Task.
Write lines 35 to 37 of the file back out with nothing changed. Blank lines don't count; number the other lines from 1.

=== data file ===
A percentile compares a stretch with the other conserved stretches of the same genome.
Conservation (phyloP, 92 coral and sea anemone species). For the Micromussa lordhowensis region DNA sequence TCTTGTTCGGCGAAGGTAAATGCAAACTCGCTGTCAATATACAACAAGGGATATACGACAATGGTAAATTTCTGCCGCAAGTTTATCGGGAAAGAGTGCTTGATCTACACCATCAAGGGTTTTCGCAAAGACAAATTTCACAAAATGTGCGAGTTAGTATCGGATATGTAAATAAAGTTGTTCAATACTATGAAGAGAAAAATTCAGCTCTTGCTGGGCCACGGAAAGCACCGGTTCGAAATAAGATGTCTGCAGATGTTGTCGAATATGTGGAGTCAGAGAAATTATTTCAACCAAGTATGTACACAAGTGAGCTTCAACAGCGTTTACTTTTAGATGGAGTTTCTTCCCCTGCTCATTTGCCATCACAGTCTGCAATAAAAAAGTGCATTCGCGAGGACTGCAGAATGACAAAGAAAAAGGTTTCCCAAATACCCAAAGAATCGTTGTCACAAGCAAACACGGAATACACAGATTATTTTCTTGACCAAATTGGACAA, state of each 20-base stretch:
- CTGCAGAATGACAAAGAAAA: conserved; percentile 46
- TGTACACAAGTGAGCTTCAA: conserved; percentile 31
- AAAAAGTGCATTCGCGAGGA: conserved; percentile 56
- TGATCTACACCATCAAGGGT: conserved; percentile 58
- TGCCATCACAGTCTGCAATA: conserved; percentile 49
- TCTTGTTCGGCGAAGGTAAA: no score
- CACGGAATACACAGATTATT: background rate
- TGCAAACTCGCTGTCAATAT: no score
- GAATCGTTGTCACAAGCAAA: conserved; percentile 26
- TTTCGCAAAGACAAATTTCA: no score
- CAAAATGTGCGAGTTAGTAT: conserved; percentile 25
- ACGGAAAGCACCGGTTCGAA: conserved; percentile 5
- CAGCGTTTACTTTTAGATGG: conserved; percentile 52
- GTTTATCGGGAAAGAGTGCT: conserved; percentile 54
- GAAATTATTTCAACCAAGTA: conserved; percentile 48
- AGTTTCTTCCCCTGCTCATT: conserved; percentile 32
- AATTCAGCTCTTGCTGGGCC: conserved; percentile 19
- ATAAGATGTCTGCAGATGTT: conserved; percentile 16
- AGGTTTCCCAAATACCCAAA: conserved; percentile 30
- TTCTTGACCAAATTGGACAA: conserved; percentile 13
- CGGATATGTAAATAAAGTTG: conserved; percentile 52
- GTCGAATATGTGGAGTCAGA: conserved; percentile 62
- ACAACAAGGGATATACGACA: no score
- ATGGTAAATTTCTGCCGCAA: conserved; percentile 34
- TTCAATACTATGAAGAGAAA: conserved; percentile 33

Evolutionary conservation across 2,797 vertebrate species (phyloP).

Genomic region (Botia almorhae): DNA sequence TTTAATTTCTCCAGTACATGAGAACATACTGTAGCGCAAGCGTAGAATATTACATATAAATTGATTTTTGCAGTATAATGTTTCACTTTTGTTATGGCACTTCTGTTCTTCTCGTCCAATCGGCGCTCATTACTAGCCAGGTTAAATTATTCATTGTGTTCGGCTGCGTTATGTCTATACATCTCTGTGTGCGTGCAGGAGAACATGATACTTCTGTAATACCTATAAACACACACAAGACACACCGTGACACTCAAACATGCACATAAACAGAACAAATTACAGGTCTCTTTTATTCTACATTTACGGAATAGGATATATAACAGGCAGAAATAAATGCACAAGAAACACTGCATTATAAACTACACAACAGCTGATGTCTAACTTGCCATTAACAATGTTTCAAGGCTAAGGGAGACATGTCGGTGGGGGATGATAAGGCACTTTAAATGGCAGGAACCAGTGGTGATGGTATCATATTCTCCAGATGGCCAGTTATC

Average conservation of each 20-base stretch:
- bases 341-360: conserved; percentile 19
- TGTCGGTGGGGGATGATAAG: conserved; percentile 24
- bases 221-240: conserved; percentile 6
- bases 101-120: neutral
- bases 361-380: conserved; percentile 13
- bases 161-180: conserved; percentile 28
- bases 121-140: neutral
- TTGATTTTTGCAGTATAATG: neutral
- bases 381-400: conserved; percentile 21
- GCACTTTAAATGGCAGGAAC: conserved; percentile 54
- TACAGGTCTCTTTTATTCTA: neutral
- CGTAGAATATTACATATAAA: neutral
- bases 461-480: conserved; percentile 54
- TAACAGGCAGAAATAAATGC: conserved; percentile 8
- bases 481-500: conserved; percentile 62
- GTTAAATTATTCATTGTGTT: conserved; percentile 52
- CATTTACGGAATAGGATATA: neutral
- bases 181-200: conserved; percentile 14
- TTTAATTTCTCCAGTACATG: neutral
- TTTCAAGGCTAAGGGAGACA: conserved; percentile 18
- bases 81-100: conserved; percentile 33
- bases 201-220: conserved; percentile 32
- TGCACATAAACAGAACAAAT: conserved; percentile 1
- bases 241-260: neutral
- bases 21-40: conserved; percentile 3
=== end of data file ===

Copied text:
- bases 361-380: conserved; percentile 13
- bases 161-180: conserved; percentile 28
- bases 121-140: neutral